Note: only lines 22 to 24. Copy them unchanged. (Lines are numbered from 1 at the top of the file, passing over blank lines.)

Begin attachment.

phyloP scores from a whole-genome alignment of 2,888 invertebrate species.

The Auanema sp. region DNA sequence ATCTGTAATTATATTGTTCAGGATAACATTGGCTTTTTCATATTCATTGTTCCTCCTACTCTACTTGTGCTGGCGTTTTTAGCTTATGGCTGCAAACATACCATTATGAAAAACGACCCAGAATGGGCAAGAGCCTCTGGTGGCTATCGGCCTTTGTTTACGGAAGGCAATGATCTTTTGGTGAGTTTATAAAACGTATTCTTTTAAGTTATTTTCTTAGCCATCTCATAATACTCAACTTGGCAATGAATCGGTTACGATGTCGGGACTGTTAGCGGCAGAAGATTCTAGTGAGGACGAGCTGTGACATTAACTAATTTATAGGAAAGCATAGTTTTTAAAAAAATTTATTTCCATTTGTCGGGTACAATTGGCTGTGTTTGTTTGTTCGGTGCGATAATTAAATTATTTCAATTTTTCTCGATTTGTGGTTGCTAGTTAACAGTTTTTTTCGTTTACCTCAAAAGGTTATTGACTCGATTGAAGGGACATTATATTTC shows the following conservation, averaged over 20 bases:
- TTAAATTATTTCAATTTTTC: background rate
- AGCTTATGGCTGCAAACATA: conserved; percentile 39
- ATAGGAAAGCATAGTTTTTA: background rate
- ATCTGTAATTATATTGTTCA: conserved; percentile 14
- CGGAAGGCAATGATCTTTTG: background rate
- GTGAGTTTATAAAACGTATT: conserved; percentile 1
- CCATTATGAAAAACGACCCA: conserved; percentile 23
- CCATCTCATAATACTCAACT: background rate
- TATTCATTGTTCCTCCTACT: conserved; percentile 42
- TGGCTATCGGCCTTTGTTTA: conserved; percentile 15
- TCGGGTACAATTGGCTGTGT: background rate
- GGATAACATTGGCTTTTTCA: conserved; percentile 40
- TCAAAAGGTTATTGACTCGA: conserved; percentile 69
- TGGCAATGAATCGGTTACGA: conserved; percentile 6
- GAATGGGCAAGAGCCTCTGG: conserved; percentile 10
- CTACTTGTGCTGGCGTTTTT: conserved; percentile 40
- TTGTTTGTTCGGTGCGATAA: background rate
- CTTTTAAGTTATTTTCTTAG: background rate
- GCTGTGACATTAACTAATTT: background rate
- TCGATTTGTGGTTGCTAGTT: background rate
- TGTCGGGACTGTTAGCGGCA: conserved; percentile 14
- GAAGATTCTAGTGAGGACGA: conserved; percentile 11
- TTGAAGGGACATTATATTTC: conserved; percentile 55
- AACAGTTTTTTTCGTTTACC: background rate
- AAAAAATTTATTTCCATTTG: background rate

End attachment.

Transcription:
- TCGATTTGTGGTTGCTAGTT: background rate
- TGTCGGGACTGTTAGCGGCA: conserved; percentile 14
- GAAGATTCTAGTGAGGACGA: conserved; percentile 11